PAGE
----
What has to be one of the most interesting job titles in Ontario is being created.
Ontario is seeking a “beer ombudsman”.
In Canada, alcohol sales, including beer, are controlled by the provinces, and all sales are strictly government controlled. Ontario is Canada’s most populated province, and although government regulated, beer is marketed almost exclusively by a private entity known as the “Beer Store”. It’s run by Canada’s largest commercial brewers, albeit all of them now foreign owned, Labatt’s Molson-Coors, and Sleeman.
The Premier of Ontario’s Advisory Council on Government Assets recommends that four independent directors be appointed to the board of The Beer Store (TBS), and that these people in turn choose a beer ombudsman.
This person will hear complaints from brewers and customers, and report to the TBS board.
Under great pressure to allow beer sales in more convenient locations, i.e., grocery stores, and due to complaints from craft brewers that they were excluded from the Beer Store, the governing Ontario Liberal party under Premier Kathleen Wynne has been exploring a new beer policy over the past couple of years and proposing changes.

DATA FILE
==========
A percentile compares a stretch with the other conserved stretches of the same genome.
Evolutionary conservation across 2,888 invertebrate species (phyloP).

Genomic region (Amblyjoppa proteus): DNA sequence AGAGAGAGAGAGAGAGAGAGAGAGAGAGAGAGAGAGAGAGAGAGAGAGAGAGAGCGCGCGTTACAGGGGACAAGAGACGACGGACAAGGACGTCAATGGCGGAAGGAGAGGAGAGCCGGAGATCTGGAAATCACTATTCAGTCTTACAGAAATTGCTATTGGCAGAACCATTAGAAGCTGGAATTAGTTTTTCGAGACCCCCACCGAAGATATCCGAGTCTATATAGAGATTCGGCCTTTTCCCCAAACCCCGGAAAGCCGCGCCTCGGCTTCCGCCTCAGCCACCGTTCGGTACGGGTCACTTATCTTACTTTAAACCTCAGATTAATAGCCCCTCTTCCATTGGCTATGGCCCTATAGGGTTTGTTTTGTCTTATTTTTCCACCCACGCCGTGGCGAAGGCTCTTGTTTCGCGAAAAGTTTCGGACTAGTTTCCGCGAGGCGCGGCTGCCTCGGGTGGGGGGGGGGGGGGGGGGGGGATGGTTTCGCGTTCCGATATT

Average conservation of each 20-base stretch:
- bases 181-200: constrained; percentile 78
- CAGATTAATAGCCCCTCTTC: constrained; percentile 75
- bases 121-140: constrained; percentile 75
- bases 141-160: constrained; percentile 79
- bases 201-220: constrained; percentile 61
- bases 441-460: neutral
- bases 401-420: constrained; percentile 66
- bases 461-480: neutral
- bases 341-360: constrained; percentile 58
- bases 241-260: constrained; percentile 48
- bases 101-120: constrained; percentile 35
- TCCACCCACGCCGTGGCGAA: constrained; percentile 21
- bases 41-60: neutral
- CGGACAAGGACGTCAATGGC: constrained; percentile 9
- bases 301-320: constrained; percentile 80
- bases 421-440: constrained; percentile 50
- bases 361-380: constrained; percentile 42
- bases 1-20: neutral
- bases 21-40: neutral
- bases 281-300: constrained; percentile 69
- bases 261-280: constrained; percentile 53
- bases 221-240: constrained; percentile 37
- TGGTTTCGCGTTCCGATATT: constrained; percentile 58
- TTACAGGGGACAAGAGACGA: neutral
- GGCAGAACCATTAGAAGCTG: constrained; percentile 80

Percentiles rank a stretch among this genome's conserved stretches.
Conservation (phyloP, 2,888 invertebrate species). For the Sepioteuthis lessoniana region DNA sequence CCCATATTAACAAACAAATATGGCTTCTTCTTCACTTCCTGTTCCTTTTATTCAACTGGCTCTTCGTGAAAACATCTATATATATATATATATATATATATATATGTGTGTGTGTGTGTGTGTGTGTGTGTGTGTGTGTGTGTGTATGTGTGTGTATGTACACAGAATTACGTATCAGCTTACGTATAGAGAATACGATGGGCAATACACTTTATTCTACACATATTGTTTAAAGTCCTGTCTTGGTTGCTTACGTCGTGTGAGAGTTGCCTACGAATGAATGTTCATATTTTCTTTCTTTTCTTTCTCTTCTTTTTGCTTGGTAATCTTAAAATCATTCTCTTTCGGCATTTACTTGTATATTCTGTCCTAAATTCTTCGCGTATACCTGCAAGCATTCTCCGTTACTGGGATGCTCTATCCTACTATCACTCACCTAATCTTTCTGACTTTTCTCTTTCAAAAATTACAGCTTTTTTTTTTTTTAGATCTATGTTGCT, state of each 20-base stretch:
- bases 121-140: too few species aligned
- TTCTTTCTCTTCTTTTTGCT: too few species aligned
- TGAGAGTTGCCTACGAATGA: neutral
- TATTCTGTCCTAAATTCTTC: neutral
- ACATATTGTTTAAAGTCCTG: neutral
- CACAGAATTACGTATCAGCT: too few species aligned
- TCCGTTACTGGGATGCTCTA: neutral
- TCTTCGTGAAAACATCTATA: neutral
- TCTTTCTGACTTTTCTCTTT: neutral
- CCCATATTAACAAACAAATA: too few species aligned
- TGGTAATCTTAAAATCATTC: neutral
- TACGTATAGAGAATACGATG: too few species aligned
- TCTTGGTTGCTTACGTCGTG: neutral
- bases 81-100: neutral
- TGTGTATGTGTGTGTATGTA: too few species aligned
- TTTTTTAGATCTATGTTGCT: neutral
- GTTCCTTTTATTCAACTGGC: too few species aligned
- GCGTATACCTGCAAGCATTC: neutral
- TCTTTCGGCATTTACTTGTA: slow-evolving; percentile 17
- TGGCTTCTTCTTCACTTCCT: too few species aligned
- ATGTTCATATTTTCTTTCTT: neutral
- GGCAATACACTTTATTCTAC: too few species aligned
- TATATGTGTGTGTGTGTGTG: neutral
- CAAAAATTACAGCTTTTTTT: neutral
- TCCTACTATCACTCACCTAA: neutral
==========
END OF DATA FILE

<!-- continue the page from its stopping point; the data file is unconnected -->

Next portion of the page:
The Ontario provincial ombudsman, Andre Marin, seemed to welcome the initiative and tweeted last month that it was time for a change: “Ontario’s liquor laws r the most regressive in the world. Seriously. They date from prohibition era.”
As part of a press release last week, the provincial government announced, “In the biggest change since the repeal of prohibition, Ontario is expanding beer sales to up to an additional 450 locations across the province to give Ontarians more convenience and choice, while maintaining a strong commitment to social responsibility. (…) Ontario is entering into a new Beer Framework Agreement with the owners of The Beer Store that will open up ownership to small brewers; create a new craft category to better profile craft beer; extend the Ontario Deposit Return Program beyond 2017; and generate an additional $100 million a year in revenues for the province, phased in over four years”
However, critics have pointed out the slowness of the plan, noting that beer will be sold in “up to 150 grocery stores” by 2017, two years from now.
Apparently only “urban” grocery stores would be eligible, and actual pricing “competition” would be non-existant as uniform pricing control will be instituted between grocery stores and the Beer Store. While beer is currently mostly marketed in containers of 6, 12, or 24 bottles or cans, grocery stores will aslo be limited to only 6-packs.
As for the beer ombudsman job, that person may get an earful from disillusioned consumers, depending on what the job actually entails.
A spokesman for Ontario Finance Minister Charles Sousa, said a number of details about the beer ombudsman’s role are still being worked out but the position will not be a government official or appointee.